Table 1
Genes that are modulated during development.

Real time RT-PCR

The same individual RNA samples used on the microarrays were also used for the microarray RT-PCR validation experiments. To prepare the cDNA, 500 ng of total RNA was reversed transcribed in a 20 uL reaction using the High Capacity cDNA Reverse Transcription Kit (Applied Biosystems). Real time RT-PCR was performed with SYBR Green Master Mix (Sigma Aldrich) in an Applied Biosystems 7900HT Fast Real-time PCR System at Vanderbilt University's DNA Resource Core. Each sample was run in duplicate and dissociation curves were used to assess the specificity of each primer pair. GAPDH was used as the standard control. Primers used for amplification are listed in Table S7. For RT-PCR validation of microarray results, a random selection of genes was evaluated in WT and DKO mice across all time points in the amygdala and hippocampus to confirm that microarray results correlated with RT-PCR results across all arrays (Fig. S1).

Functional analysis

To assess the most represented functional annotations among the genes that showed a ±1.5 fc relative to baseline, the GO Slimmer program from Gene Ontology (www.geneontology.org) was used. The number of genes falling into each functional annotation was determined to assess the most represented functional annotations per condition. A minimum parameter of 3 was used. Any GO category whose level in the GO hierarchy is below this parameter was not included in the GO analysis in order to eliminate functional categories that are too broad. The category, Biological Process, is defined to be at level 1 in the hierarchy. The level of any other term is the length of the longest path to level 1 in terms of the number of categories on the path.

Gene cluster analysis

The software program Short Time-Series Expression Miner (STEM) [25] was used to cluster and analyze the gene expression data from the microarray experiments. Genes were filtered so that only genes with a ±1.5 fc at one or more time points were assigned to a cluster. The STEM program calculates the significance of a cluster based on the ratio of the number of assigned genes versus the number of expected genes to a profile. The program has the ability to implement a novel method for clustering short time series expression data that can differentiate between real and random patterns as previously described [26].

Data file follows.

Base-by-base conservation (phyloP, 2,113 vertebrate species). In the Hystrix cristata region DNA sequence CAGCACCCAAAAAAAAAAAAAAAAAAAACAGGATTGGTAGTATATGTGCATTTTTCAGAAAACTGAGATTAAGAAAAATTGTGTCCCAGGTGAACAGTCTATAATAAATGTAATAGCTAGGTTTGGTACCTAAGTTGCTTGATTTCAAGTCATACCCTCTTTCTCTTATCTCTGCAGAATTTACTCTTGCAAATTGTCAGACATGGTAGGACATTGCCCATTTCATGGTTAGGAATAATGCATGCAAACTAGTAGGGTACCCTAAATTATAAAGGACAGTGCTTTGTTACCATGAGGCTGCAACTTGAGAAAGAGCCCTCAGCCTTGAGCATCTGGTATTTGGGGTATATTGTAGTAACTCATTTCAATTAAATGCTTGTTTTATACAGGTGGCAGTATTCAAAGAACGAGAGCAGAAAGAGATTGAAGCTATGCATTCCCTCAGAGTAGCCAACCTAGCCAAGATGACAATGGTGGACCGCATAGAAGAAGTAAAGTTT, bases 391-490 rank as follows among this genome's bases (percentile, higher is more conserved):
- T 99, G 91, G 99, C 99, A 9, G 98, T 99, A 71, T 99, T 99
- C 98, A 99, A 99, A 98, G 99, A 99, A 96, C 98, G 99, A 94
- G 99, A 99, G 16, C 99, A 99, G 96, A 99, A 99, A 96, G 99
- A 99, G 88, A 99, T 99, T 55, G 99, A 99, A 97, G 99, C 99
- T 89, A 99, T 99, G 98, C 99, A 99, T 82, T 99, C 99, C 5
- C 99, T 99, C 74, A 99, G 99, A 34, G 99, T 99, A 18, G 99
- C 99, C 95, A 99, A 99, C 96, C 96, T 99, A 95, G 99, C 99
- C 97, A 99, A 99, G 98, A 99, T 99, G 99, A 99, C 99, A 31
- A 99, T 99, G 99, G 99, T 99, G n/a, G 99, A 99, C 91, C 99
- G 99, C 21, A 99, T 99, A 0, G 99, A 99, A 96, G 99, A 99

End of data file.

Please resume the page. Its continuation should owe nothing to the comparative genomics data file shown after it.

Transcription factor analysis

We used Whole Genome rVISTA (http://genome.lbl.gov/vista) to identify transcription factor binding sites that are conserved between mice and humans and overrepresented in the 2.5 Kbp upstream region of genes that were regulated similarly during the CF paradigm.

Immunohistochemistry

Tissue slices were stained for AC8 as described previously [11]. Briefly, mice were anesthetized and transcardially perfused with 4% paraformaldehyde. Frozen tissue was cut at 30 µm and sections were incubated in goat anti-AC8 antibody (1[ratio]400, Santa Cruz Biotechnology) overnight at 4°C. Sections were then incubated with a biotinylated rabbit anti-goat secondary antibody (Vector Labs) at 1[ratio]800 for 1 hr. Biotin was detected with diaminobenzidine and sections were slide mounted with DAPI, a nuclear stain. All images were obtained using matched settings between genotypes on an Olympus BX60 fluorescent microscope equipped with Axiovision software. Images were prepared using Adobe Photoshop.

Western blot analysis

AC8 protein levels were assessed in mice at various time points after doxycycline treatment as described previously [11]. Briefly, mice were killed by CO2 inhalation and the brains rapidly removed. Subregions were dissected on ice, snap frozen in liquid nitrogen and stored at −80°C. Frozen tissues were homogenized with a lysis buffer containing a protease inhibitor and phosphatase cocktail and protein concentration was determined by the BCA assay (Pierce Biotechnology). For AC8 detection, 20 µg of membrane extract from each region was separated by 4–12% SDS-PAGE, transferred to nitrocellulose membrane and immunoblotted with goat anti-AC8 antibody (1[ratio]500, Santa Cruz Biotechnology) overnight at 4°C. Equal protein loading conditions were verified by immunodetection for mouse anti-binding protein (BiP) in all samples. Signals were detected using an anti-goat HRP-conjugated secondary antibody, and visualized using chemiluminescence (SuperSignal WestDura; Pierce Biotechnology).

Adenylyl cyclase assay

Brain regions were excised from WT, DKO, and AC8 rescue mice and assayed for AC activity as previously described [27]. Free Ca2+ concentrations were calculated using the Bound and Determined computer algorithm [28]. AC activity levels are the means of triplicate samples. Protein concentration in the cell membranes was determined as previously described [29].